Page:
Blockchain – don’t ask how, ask why
David Kernohan, Wonkhe, Dec 21, 2017
With the mainstream explosion of interest in Bitcoin in the past few months, I have been seeing many more conversations and questions in the higher ed networks I inhabit about blockchain. Interest seems to be moving beyond the innovators and people are trying to wrap their head around how blockchain works. But how is the wrong question higher ed should be asking at this point about blockchain. Instead, David Kernohan argues we should be asking "why"?
To do that, we need to understand the culture and environment blockchain has risen from. What problem was it built to solve? For blockchain, the problem is trust. As David notes:
Trusting people and entities is hard, specifically where buying and selling is involved – much harder than trusting something as cold and logical as code. Using code to manage transactions (code is law, with profound apologies to Larry Lessig) means that we can interact with things we don’t trust.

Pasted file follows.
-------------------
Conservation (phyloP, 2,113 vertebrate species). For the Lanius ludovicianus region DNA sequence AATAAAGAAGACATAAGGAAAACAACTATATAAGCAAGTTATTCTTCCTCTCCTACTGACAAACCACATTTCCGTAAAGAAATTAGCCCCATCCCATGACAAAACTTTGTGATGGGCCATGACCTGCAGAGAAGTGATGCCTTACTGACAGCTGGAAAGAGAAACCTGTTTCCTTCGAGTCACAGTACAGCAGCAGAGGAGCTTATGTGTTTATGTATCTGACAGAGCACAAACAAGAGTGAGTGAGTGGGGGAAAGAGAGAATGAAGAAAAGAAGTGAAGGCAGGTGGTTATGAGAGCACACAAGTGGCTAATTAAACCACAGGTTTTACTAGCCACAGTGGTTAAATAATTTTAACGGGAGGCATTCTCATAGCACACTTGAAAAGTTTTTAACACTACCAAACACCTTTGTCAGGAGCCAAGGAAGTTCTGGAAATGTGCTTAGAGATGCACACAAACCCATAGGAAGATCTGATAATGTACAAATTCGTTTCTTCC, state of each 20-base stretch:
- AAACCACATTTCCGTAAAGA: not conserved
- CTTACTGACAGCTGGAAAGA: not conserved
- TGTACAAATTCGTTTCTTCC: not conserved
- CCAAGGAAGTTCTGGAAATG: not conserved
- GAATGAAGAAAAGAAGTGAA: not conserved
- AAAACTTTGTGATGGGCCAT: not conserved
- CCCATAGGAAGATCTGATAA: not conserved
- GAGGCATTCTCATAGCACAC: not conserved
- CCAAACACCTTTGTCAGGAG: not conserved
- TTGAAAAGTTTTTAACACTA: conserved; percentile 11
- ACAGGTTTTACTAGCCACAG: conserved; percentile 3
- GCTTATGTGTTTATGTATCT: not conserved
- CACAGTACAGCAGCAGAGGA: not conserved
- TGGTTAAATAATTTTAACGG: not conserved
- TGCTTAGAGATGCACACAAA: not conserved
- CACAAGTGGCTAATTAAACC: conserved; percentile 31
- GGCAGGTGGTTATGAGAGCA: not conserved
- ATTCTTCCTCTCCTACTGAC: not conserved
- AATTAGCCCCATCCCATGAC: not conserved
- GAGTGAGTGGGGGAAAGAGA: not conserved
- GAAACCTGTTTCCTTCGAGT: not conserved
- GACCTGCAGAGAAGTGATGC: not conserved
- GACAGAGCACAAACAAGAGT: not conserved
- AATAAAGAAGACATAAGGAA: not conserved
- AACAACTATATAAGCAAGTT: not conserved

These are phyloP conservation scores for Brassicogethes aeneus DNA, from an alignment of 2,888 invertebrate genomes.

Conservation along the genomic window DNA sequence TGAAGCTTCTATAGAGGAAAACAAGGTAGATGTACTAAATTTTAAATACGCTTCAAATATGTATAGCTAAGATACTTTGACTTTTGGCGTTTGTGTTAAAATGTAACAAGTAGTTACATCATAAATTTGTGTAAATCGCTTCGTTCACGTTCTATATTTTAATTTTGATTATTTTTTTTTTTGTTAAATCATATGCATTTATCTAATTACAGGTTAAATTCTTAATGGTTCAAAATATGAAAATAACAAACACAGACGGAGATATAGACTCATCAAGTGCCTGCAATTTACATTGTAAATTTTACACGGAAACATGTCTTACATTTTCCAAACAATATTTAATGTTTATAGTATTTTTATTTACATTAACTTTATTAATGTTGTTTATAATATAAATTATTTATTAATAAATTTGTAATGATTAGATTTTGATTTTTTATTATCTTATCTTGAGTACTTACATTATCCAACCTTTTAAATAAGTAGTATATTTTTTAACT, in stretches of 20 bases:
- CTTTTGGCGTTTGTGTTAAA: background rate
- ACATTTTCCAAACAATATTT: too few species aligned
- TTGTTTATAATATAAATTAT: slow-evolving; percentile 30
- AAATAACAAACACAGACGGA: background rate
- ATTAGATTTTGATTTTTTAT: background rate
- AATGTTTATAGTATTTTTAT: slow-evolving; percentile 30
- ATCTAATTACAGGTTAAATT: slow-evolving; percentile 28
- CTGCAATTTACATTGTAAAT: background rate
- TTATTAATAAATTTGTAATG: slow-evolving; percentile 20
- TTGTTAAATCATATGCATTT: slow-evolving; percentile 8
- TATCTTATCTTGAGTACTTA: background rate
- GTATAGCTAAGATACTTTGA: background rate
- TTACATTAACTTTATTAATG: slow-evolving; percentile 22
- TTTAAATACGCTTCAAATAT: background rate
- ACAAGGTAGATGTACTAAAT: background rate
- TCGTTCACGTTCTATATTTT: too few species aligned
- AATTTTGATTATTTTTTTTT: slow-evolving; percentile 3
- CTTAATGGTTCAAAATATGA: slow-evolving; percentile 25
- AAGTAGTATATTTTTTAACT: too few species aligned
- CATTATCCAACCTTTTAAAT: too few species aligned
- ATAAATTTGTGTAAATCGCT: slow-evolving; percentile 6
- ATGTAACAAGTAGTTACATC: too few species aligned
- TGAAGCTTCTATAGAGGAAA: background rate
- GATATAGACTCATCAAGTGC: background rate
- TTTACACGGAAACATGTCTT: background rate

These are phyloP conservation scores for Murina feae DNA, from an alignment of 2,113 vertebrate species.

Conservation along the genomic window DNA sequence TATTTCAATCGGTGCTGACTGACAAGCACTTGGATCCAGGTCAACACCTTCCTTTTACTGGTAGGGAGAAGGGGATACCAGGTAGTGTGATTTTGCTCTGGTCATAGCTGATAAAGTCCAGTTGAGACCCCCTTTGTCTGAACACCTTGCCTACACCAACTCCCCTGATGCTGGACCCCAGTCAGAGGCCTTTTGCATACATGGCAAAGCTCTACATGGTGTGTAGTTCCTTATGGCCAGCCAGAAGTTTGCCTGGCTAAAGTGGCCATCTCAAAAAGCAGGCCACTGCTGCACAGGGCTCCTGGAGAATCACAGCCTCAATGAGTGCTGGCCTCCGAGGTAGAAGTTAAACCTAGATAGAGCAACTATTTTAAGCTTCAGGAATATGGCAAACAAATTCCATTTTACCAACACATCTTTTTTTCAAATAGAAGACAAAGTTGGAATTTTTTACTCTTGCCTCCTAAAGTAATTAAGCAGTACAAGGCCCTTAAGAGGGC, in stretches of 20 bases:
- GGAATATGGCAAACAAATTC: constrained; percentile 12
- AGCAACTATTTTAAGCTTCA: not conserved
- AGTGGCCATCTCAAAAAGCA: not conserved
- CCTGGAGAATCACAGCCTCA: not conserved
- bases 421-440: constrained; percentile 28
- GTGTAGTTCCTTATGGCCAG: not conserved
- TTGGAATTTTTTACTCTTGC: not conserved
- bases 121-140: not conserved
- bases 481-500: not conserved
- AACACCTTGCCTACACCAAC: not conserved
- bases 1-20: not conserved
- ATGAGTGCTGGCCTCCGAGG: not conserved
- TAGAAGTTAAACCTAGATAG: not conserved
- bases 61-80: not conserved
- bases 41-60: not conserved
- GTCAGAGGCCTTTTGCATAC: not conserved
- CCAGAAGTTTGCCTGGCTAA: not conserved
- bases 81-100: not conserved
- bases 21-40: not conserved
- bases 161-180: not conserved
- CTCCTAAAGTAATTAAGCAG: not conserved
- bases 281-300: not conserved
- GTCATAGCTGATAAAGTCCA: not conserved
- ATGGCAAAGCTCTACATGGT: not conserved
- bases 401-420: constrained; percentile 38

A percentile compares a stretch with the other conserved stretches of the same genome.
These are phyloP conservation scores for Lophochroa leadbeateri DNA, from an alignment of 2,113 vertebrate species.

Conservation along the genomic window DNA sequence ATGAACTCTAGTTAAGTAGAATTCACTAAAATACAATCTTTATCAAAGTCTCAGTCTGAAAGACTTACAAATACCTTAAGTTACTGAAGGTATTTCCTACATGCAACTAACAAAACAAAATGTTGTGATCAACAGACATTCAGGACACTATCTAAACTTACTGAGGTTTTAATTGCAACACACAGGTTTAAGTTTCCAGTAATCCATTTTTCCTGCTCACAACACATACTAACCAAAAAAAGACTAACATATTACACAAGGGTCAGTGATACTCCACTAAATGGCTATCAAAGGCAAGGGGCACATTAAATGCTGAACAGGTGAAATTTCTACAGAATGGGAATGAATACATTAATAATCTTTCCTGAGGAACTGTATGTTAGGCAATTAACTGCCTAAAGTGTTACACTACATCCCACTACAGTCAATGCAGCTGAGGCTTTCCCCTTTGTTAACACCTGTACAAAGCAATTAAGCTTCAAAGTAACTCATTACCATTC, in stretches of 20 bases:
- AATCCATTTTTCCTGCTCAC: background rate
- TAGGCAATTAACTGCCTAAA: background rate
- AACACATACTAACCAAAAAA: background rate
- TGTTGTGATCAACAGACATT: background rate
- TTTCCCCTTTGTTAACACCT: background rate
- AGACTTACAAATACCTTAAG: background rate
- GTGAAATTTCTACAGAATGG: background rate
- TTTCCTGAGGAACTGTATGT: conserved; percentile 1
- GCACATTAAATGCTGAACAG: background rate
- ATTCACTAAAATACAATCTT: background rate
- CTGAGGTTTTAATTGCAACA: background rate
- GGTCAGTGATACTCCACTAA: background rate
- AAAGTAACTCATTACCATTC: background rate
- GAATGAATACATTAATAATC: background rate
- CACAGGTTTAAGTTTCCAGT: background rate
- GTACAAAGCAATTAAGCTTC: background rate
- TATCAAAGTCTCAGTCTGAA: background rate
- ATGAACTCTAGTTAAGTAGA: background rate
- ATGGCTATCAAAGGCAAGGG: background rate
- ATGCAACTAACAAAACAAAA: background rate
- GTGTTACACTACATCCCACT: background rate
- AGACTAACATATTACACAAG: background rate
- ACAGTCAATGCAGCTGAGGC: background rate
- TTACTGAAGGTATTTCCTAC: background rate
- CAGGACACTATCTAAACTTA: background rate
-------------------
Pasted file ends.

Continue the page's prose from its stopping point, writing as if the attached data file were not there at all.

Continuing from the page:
David's article does focus on why blockchain was created and he provides some good "why" context specific to higher ed.
In higher education, much of the action has been around storing learning credentials – providing a way to independently verify that person X has qualification Y in subject Z from institution A.
But along the way, David actually does a very good job of explaining how it works. Which, despite the headline, is also important to understand. I draw an analogy to the web. Not many people understand how the web works, but use it everyday. This lack of web literacy about how the web works has introduced a slew of new problems that we are now dealing with. Here I am thinking about the web literacy work of Mike Caulfield, or other attempts to understand the convoluted algorithmic ghosts in the machines of Facebook and Google, whom don't even understand what is going on themselves.
Asking why is important and does often get lost in the rush to something new and shiny. But let's keep asking how as well. In my mind, these are companion questions because, even though you or I may never use blockchain in our day to day life, there is a very good chance that it will be used on our behalf in the future. And there is already more than enough unknown technologies running our life right now.